Intelligence Law School - Course 1: Lesson 4.1.3 What is a Statute?

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4.1 Introduction to Statutory Law

4.1.3 What is a Statute?

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4.1.3 What is a Statute?

So what is a “statute?”


Well, statutes are laws enacted by the legislative branch of government.[1]


Ø  Clarification: Congressional Statutes vs. Administrative Regulations: “Legislative rules” or “regulations” promulgated by agencies are also sometimes lumped together with congressional enactments under the rubric of “statutes” or “statutory law,”[2] but this is imprecise.[3]

o   For purposes of this course, I’m never going to refer to administrative rules as “statutes.”

o   Administrative law is a separate topic that is very important to U.S. intelligence law, so I’m going to keep congressional statutes and administrative regulations separate.

o   I’ll be talking about agency rules in the next section when we get to administrative law.

o   For now, when I talk about “statutory law” I’m talking only about statutes enacted by Congress.


As I just mentioned in the last lesson, Article I of the Constitution vests Congress with the legislative power of the United States.

Congress is the only branch of government with the general constitutional authority to create new law.

The blackletter laws passed by Congress are statutes.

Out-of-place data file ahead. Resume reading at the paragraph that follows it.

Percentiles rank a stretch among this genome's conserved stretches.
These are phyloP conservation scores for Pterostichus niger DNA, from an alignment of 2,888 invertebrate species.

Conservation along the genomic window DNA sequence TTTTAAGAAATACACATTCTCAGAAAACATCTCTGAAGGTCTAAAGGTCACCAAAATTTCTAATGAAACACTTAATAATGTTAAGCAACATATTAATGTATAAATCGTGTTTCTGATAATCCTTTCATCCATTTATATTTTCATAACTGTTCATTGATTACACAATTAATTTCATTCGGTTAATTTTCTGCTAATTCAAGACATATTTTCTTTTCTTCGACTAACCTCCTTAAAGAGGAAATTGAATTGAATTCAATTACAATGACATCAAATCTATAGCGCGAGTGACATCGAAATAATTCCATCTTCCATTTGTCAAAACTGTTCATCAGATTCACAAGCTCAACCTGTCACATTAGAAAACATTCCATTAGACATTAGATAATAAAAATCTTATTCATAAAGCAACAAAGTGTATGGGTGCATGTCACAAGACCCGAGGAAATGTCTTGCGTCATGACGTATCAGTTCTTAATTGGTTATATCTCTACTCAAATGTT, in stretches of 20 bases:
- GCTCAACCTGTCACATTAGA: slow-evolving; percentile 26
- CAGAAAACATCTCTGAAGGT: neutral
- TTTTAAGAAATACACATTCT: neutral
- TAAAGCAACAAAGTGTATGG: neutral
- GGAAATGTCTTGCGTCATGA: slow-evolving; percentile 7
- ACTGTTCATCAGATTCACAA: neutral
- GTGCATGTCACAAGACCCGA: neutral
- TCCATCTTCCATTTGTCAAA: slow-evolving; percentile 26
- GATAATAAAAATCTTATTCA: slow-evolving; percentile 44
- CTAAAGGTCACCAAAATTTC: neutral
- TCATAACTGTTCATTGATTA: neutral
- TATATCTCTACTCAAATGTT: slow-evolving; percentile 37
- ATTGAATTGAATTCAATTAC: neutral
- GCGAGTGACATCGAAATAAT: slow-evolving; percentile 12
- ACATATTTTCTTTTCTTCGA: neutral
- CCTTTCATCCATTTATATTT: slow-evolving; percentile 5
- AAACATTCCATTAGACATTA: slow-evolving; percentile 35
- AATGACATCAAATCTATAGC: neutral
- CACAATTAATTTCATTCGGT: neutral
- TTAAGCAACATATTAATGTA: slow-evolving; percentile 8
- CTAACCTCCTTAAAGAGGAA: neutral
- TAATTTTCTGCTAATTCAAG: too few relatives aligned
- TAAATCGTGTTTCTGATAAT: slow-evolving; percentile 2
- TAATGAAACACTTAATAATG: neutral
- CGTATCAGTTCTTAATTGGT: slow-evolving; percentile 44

These statutes, together with the judicial decisions interpreting them, make up our 2nd of 3 categories of law—“Statutory Law.”  


Remember the 3 categories of law:

Ø    Constitutional Law;

Ø    Statutory Law; and

Ø    Administrative Law.


Ø  Category 1, constitutional law is the most powerful but the smallest category of law in U.S. intelligence law.

o   The text of the Constitution is only 20 pages or so, or about 7000 words total.

o   The number of pages of judicial opinions interpreting it is much larger, but only the holdings of those opinions represent "law."

o   It’s a lot of law, but not nearly as much as our current category.


Ø  Category 2, statutory law, is the second most powerful category of law, and it is much more plentiful than constitutional law.

o   The U.S. Code comprises tens of thousands of pages of codified statutes.


Ø  Category 3, administrative law, is the third and final category of law.

o   It is the least powerful but the most plentiful.

o   We’ll be talking about all the different types of administrative rules in the next lesson—Lesson 5.


For now, we’re focused solely on category 2:  “Statutory Law.”

It is perhaps the most important area of law for practical purposes because it creates all federal agencies and defines all of their powers as well as the powers of their leadership.

The legal force of all administrative law must derive from some form of statutory authority given by Congress to the agency or its top officials.



[1] See 73 Am. Jur. 2d Statutes § 1 (2008).

[2] Legislative rules or regulations are administrative rules created by an agency pursuant to a delegation of lawmaking authority by Congress and promulgated according to applicable statutory procedures. Regulations are sometimes referred to as “statutes” because, like Congressional statutes, they are blackletter statements of legal rules that carry the full force and effect of law and are created by administrative agencies when acting in a legislative capacity.

[3] See 73 Am. Jur. 2d Statutes § 1 (2008).


© 2012 David Alan Jordan. All rights reserved.